Repeat this sequence until he will bark when you say "Softly" and become quiet when told "Quiet".
Make it softer
After your dog has mastered barking and quieting on command, begin to teach him to bark softly. To do this, only offer him a treat when he barks a little bit more softly that he did before. Continue to praise him for barking when told to, and continue to offer him a treat for being quiet when told to.
Continue to practice having him bark and only rewarding gradually softer and softer barks. When your dog barks at the volume level that you desire for him to stay at, then praise him enthusiastically and offer him five treats, one at a time. Once he has barked at the correct volume several times, only reward him when he repeats that volume level after that.
The Video Method
Find a barking video
To begin, find a video online of dogs barking or howling that will cause your dog to bark. If you have an assistant, have her hold the electronic device with the video on it somewhere out of your dog's view. If you do not have an assistant, you can hold the video behind your back or around a corner.
Play the video
Play the video where you dog can hear and tell your dog "Softly". When your dog barks, praise him and offer a treat.
After you have given your dog the treat, in a soothing, soft voice tell your dog "Quiet", and when he becomes quiet for a couple of seconds praise him and offer him another treat. It may take him a few minutes at first to become quiet. Be patient and wait. He will have to become quiet eventually, even for just a second.
Repeat having your dog bark and become quiet until he will do both on command, even without you playing the video.
Make it softer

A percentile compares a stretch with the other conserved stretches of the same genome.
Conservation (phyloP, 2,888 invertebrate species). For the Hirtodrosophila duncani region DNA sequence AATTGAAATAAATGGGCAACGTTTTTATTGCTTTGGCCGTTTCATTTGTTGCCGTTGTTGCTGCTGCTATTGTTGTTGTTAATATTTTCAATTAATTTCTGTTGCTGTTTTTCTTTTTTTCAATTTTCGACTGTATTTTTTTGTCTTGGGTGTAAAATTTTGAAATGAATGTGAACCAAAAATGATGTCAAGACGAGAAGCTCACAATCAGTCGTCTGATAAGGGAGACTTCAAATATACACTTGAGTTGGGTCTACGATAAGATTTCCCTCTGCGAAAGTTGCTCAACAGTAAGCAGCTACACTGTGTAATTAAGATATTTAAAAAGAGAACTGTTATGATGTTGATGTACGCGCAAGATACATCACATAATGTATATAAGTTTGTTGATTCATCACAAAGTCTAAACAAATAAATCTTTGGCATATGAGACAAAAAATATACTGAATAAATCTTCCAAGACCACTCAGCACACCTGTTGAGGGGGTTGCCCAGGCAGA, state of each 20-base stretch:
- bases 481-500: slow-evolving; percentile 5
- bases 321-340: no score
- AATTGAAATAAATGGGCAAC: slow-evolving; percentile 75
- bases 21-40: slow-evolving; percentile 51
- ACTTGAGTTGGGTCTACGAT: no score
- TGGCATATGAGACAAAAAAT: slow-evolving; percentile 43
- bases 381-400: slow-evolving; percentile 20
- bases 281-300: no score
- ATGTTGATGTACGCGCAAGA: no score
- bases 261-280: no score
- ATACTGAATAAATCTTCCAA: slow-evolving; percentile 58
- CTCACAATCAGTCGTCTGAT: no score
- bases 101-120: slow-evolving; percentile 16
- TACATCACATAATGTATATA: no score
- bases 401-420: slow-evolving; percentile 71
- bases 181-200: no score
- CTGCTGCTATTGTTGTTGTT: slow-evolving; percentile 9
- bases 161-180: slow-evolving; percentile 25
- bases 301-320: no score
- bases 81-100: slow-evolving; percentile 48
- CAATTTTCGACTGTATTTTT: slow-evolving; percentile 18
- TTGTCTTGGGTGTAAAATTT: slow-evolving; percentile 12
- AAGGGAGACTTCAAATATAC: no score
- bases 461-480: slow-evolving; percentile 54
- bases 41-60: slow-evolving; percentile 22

After your dog knows how to bark on command, begin to teach him how to do it softly. To teach him, begin to reward him only when he barks more softly than he did before. Reward him several times at each volume level, until he will do that level consistently. Do this until he has reached your desired volume level and then reward him only at that level from there on out. While doing this, continue to praise him for all attempts at barking when told to, and continue to give him a treat for every "Quiet" command that he obeys.
The Capture Method
Watch for opportunities
To begin, look for opportunities to catch your dog barking.
When your dog begins to bark at something, tell your dog "Softly" and then praise him and offer him a treat.
Continue to tell your dog "Softly" anytime that he barks and then reward him for it. When your dog begins to pay attention to you when you say "Softly", in anticipation of receiving a treat, offer him his treat then tell him "Quiet" in a soft, soothing tone of voice. When he becomes quiet for a couple of seconds, offer him another treat. You may have to wait a few minutes for him to become quiet when you first start this.
Make it softer
When you can tell him "Softly" and "Quiet" and he will respond to both when simply told, then it is time to teach him to bark more quietly. To do this, tell him "Softly" and when he barks praise him, but only offer him a treat if he barks more quietly than before. Continue to offer him a treat for being quiet when told while doing this.
Practice until perfect
Repeat the process of having him bark and be quiet, while gradually decreasing his volume level over time by only rewarding softer barks. When he barks at your desired final volume level, reward him with five treats, one at a time. After he has barked at your desired volume level several times, then only reward him when he barks at that volume level after that.
By Caitlin Crittenden
Published: 01/23/2018, edited: 01/08/2021